The helpline last night told me mid-April, I think, though to be honest I've been so hectic I can't really remember when the channels cut out. It could only be a fortnight, just seems a lot longer. The main annoyance is that I'm a huge BBC fan and those are the main channels I watch. Can't be doing with all those adverts elsewhere.
Martin Cooper : What you have said could indicate that the problem is possibly being caused by the Hitachi's loop though circuitry, that is "if" when its found that the BBC has vanished it can be restored again by simply transferring the aerial from the Hitachi straight into the TV's aerial socket, or alternatively by just pulling the input and output connectors from the Hitachi and linking them together.
The signal level check you made on the Hitachi interprets into the box receiving a very high level of signal as otherwise I would have said that your problem could be caused by the opposite being applicable, because should the "very good" level of signal (Hitachi's description) be taking up just over 80% on the indicator bar then that can correspond to excess of 100% on many other devices (an area of instability) and "if" by any chance 4G is also playing a role (doubtful but cannot be excluded) then the combined effect "might" be overloading the loop though circuitry, therefore a slight reduction on the signal being fed into the Hitachi could possibly effect a cure.
My reason for saying this being, that although these two sockets are generally classed as being loop through, speaking in the strictly technical sense its not quite as simple as that as there is a buffer transistor between them, this being why when any of these type of devices are disconnected from the power supply the loop though signal vanishes.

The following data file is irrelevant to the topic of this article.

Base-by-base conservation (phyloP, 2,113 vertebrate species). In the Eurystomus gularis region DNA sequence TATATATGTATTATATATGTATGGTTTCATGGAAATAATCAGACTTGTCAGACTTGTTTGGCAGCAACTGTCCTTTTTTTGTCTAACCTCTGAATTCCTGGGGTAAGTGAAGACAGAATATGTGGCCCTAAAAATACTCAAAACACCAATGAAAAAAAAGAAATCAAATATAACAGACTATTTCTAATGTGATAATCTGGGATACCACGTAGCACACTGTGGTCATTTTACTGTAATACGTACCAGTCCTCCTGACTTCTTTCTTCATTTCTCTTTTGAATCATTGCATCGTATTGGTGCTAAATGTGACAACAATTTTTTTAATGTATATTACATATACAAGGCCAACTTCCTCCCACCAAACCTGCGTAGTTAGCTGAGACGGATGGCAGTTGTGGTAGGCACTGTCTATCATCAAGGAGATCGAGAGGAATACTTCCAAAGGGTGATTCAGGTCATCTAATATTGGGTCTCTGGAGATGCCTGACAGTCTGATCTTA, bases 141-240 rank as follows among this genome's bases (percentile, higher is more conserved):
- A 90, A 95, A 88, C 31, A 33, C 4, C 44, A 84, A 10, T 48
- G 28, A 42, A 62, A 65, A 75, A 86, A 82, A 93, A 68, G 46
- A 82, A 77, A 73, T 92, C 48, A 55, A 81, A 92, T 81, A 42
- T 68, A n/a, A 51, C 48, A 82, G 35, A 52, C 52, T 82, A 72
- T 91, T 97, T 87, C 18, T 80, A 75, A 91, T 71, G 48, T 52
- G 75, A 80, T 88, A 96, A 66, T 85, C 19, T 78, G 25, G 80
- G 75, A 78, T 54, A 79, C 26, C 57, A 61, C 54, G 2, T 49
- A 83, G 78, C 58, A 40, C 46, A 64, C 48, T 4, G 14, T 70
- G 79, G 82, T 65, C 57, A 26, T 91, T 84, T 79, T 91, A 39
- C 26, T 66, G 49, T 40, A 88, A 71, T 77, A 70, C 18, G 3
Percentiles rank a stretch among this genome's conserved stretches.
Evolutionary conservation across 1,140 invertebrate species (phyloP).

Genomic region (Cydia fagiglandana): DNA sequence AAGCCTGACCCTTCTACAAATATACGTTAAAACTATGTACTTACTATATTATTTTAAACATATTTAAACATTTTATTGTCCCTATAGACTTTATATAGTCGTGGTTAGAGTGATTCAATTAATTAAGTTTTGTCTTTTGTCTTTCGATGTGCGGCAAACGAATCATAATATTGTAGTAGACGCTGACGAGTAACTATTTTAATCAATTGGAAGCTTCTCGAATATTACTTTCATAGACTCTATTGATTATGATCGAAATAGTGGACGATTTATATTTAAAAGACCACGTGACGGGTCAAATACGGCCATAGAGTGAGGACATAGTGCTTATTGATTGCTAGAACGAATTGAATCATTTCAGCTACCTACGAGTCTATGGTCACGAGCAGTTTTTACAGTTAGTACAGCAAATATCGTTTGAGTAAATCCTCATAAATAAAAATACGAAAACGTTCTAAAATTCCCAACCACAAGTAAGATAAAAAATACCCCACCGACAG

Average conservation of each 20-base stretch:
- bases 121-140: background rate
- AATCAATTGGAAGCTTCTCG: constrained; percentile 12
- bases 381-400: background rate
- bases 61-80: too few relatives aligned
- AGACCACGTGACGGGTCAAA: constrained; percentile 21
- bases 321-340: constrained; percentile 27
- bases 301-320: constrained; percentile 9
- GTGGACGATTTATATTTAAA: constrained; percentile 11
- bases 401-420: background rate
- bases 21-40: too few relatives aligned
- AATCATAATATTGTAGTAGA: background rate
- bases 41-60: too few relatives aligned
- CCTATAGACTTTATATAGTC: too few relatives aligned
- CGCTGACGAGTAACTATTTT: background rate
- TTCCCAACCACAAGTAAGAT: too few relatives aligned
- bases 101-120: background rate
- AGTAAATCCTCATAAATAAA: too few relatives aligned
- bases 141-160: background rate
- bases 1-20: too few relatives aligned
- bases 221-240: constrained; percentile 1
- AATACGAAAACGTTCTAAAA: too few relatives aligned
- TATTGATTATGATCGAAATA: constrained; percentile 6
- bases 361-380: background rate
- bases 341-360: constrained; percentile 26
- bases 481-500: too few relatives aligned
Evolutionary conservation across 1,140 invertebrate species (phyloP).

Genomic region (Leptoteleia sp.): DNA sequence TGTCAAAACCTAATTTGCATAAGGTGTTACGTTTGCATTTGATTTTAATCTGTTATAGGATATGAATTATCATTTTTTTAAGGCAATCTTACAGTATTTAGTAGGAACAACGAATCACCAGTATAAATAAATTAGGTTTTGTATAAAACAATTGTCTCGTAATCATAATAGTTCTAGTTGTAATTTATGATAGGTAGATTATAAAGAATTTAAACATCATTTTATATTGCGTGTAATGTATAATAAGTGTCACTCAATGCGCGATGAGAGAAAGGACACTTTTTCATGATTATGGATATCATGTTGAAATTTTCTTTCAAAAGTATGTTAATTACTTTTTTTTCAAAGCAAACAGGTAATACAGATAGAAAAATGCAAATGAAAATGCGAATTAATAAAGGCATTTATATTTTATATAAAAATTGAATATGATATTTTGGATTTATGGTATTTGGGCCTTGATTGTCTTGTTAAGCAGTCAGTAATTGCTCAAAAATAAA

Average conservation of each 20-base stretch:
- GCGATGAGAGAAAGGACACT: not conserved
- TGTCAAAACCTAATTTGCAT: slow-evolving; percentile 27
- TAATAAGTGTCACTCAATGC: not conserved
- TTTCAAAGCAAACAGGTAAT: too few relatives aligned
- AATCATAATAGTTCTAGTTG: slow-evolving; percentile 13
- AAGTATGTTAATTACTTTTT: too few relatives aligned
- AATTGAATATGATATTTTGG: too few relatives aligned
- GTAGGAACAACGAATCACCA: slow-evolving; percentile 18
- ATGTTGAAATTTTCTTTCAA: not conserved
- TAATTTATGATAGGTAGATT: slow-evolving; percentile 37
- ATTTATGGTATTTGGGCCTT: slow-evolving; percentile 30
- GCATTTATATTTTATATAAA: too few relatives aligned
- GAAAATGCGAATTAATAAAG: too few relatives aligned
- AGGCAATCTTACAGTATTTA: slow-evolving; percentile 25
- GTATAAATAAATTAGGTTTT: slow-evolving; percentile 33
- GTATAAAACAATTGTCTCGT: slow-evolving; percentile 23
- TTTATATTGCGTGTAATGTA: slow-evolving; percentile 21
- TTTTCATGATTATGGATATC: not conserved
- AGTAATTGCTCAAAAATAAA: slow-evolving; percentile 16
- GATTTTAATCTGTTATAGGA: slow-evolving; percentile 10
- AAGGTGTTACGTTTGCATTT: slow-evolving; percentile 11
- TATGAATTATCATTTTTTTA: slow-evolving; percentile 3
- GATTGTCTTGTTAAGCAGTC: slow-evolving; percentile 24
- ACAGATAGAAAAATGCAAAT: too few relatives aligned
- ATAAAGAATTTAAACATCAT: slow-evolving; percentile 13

But though the reason I requested that you carry out the signal check on the Hitachi is because that the input circuitry on Vestel chassis devices as are used by Hitachi and numerous other brands is highly sensitive to variations in signal levels, as indeed is the buffer transistor stage that separates the input and output, and if you are viewing the BBC via the Hitachi's internal tuner its input is being feed from before the buffer transistor, whereas when you press the TV's source button the signal received by the TV is via the transistor stage, and so should any problems exist in this area that will affect TV reception.
Judging by the relatively close proximity of housing in your surrounding area its doubtful if you would receive anything, but it would be interesting to know if anything was received by using a set top aerial or even just a length of wire (about 5 feet or so) connected into the Hitachi, although a proper attenuator (about 3-6db) is better by far.
All said on the assumption that the jumper leads between the devices are in good condition and that you are not using any form of booster? because if you are then try by-passing it.
Martin Cooper: On having re-read my reply to you I think I omitted to ask the obvious question, that being to carry out a BBC signaltest "on the TV" with the aerial being connected directly into the TV and making a note of the levels being indicated, then carry out another test as before but when the aerial is being looped through the non activated (in standby) Hitachi, once again noting the levels seen, finally activate the Hitachi by taking it out of standby then follow this by pressing the source button on the TV's remote control which as you have reported results in a blank screen, then "whilst on the blank screen" carry out another signal test and see what is being indicated, because something should be irrespective of whether or not the screen is blank.